Context

Ulrich brings to bear on the her textual analysis years of historical training and experience along with a deeply intimate understanding of Ballard’s diary. This allows her to take into account one of the most important aspects of reading a document: context. Meanwhile, our program’s ability to understand context is limited quite specifically to the criteria we use to build it. If Ballard attended a delivery but did not mark it in the standard “birth” column like the others, she might mention it more subtly in the main body of the entry. Whereas Ulrich could recognize this and count it as a delivery, our program cannot (at least with the current criteria).

Where the “traditional” skills of a historian come into play with data mining is in the arena of defining these criteria. Using her understanding of the text on a traditional level, Ulrich could create far, far superior criteria than I could for counting the number of deliveries Martha Ballard attends. The trick comes in translating a historian’s instinctual eye into a carefully spelled-out list of criteria for the program.

Revision

One area that is advantageous for digital text mining is that of revising the program. Hypothetically, if I realized at a later point that Ballard was also tallying births using another method (maybe a different abbreviated word), it’s fairly simple to add this to the program’s criteria, hit the “Run” button, and immediately see the updated figures for the number of deliveries. In contrast, it would be much, much more difficult to do so manually, especially if the realization came at, say, entry number 7,819. The prospect of re-skimming thousands of entries to update your totals would be fairly daunting.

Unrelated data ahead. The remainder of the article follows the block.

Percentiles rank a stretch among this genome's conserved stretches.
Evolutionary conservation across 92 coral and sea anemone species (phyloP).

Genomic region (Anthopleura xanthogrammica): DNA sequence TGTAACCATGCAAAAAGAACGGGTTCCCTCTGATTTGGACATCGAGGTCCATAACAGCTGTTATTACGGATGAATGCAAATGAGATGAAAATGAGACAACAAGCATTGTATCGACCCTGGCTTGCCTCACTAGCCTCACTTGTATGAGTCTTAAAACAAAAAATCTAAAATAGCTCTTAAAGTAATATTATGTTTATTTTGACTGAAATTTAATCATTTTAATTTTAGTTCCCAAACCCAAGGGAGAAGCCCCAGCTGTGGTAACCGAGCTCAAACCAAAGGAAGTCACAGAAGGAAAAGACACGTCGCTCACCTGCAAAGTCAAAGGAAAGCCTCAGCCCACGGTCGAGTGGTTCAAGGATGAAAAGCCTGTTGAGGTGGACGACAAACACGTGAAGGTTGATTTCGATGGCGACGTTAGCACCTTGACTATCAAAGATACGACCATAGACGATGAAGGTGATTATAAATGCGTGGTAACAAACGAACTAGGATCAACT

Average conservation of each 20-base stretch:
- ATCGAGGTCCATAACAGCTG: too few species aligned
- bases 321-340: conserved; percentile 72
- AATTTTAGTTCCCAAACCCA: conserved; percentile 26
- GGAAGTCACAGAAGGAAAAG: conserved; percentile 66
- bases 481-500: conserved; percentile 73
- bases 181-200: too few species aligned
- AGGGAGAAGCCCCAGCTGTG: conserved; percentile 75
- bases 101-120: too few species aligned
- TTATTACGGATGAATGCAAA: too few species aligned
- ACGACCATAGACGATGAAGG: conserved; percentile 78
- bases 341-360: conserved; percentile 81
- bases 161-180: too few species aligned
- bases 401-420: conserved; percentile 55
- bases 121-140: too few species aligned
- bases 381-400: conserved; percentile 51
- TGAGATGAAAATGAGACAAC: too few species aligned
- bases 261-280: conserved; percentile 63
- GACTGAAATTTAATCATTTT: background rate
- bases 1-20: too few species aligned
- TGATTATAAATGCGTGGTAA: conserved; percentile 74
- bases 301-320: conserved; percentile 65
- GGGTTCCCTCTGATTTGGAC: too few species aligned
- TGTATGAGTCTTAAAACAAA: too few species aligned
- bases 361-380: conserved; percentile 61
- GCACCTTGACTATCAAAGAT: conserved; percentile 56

Text Analysis of Martha Ballard’s Diary (Part 1)

“mr Ballard left home bound for Oxford. I had been Sick with the Collic. mrs Savage went home. mrs foster Came at Evening. it snowd a little.”

This is the first entry in the diary of Martha Ballard. Martha Ballard was a rural Maine midwife who kept an extensive diary between 1785 and 1812 and whose life was immortalized in 1990 by the historian Laurel Thatcher Ulrich‘s award-winning A Midwife’s Tale. Over the course of three decades, Ballard kept a meticulous, near-daily accounting of her life spanning over 10,000 entries.

When reading A Midwife’s Tale, I was struck by how readily the text would seem to lend itself to digital analysis. In an interview, Ulrich noted, “The very thing that had attracted me to the diary in the first place was also the thing that made it difficult to work with. I mean there’s just so much.” To ground herself, she began by simply counting things: “And I would go day by day for every other year of the diary, and I would tick off what was in each entry: baking or brewing, spinning or washing, or trading, sewing, mending, deliveries, general medical accounts, going to church, visitors, people coming for meals, etc.” Because of the sprawling scope, she took this quantitative approach only for the even-numbered years in the diary. The fact that she was working in the late eighties without a computer makes her work even more impressive.

After poking around online I came across DoHistory.org, a website developed and maintained by the Film Study Center at Harvard University and hosted by (who else, really) George Mason’s CHNM. The website presents the diary to the public in two formats: the viewer can either browse through photographed pages of the diary or read the transcript of the pages (transcribed through a monumental effort by Robert R. McCausland and Cynthia MacAlman McCausland):

ballardpage1 ballardpage1text

When I realized the entire diary was online, it got me thinking about possibilities for text mining. As an aspiring digital humanist with little “hard” skills beyond basic GIS, I had been meaning to learn how to program for quite some time. In Martha Ballard’s diary, I had an intriguing source of data with which to learn how to do so. Now I just had to learn how to program. With the patient help of several programming-savvy family members, I gradually learned the basics of Python and how to apply it to Martha Ballard’s diary. What follows are the first steps we took to process the diary’s raw data into an accessible digital format.

Process